Unmap – fans of Volcano Choir perhaps? – launch an all-guns-blazing assault on your ears via their debut LP, Pressures. Fortunately, the guns they’re brandishing are more like water pistols than six-shooters; it’s unabashedly fun electro mayhem. Originally conceived as mere soundtrackers for vocalist Mariechen Danz’s artwork, Unmap soon grew into something much larger, with Alex Stolze (Bodi Bill, Dictaphone) and Danz yoinking Matthias Geserick and Thomas Fietz to assist on rhythmic duties.
Based in Berlin, the foursome appear to be spending their days messing with the conventions of synthpop rather than playing ball. The lead single “When To Lead And When To Follow” rattles with splendour and creepy-ass Cajun guitars. Danz chants like a woman possessed amongst chamber-pop harpsichord chords and Eastern strings, with post-dubstep handclaps and all manner of neo-goth flotsam and jetsam floating around the air. It’s not your standard synth-led fare. The noises available on Pressures are, at their root, delicious pop. Unmap have taken it down a much more experimental route however, and they callously toy with a variety of genres and instruments, ensuring that although the is definitely a pop record, it’s not like one you’ve heard before.
“Monkey Effort” is a slow, creaking number, capable of being privy to the dwindling moments of a campfire or a majestic fuschia dawn – to start with, anyway. After its genesis, romantic-era/vaguely Middle-Eastern strings take charge, leading the track on an exodus to weirdsville (population: post-rock). “ABC (Hierarchy Of The Alphabet)” is like that one sketch from Trigger Happy TV when Dom Joly reads his epic poem, ’5 Million’. Well, there’s a bit more substance to it – backed by Sims 2 build mode pianos – but essentially we’ve got someone reciting every letter of the alphabet a few times in various directions.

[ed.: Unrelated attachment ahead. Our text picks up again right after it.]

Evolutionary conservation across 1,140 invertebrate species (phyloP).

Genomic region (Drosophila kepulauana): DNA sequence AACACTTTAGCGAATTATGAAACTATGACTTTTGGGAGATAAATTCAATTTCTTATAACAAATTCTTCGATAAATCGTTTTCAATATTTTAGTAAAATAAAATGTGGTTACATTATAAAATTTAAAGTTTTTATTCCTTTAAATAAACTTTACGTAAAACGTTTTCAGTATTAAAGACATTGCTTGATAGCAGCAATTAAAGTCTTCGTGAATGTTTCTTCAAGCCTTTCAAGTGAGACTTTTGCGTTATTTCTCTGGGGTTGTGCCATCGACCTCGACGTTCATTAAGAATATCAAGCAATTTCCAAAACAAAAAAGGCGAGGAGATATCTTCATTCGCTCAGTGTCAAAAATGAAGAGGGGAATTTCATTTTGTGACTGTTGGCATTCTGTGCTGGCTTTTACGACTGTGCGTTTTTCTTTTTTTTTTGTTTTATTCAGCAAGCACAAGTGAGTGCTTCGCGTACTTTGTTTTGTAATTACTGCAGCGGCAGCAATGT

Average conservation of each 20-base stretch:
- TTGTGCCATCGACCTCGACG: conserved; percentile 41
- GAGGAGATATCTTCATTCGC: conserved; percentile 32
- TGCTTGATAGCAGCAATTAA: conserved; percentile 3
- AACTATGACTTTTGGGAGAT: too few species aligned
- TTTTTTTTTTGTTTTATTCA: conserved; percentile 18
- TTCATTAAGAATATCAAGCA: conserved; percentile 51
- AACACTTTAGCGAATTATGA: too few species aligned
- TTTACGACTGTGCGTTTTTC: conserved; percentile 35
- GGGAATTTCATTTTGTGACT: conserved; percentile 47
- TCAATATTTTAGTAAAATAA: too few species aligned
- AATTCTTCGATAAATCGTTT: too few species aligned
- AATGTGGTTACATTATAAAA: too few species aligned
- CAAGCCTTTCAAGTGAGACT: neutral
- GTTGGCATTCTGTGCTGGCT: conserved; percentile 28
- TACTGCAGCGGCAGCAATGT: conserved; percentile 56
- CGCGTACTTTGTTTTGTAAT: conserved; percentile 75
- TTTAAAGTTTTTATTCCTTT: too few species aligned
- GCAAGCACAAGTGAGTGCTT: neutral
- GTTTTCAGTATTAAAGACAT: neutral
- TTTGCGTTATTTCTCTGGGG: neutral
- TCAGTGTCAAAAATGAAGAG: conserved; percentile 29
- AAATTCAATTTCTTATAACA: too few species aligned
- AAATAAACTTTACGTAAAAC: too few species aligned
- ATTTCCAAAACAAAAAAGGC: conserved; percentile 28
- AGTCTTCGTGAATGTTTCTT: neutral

Some efforts are less psychotic. Sort of. “Pirates”, apart from the doom’n’gloom sprechgesang and buccaneer-based imagery, isn’t all that removed from future-R&B thanks to the ‘normality’ of the rhythms section and synth pads. “Wire Rule”, slippery with swaggering clicks and glitchy dialtone synths, is a brutish, malevolent dirge (also featuring bubbly ’90s eurodance).
More often than not, Unmap’s first album is sheer wacky chaos, and it’s great. You cannot predict what’s going to come next as they seem to lurch randomly from one genre/form/convention to the next, injecting a wonderful unforeseen essence into the fray. Though the music is aloof and flippant, they lyrical content is often intense, exploring (according to the press release), colonialism, paranoia, the fallacies of power and the weight of impermanence. Heavy stuff. Whether you can actual draw that from the music is a challenge in itself, as the lyrics tend to be cryptic like the Zodiac Killer’s ciphers.
All in all, this an LP that demands your attention, mostly in the same fashion that a trainwreck-type celebrity scandal does: it’s unbelievable, it twists and turns on a whim and is quite frankly, ludicrously entertaining. Whether Unmap have a long term appeal remains to be seen, but definitely on first impressions, and for an as-yet indeterminable spell afterwards, Pressures will consume your mind as you try to figure it out (in vain).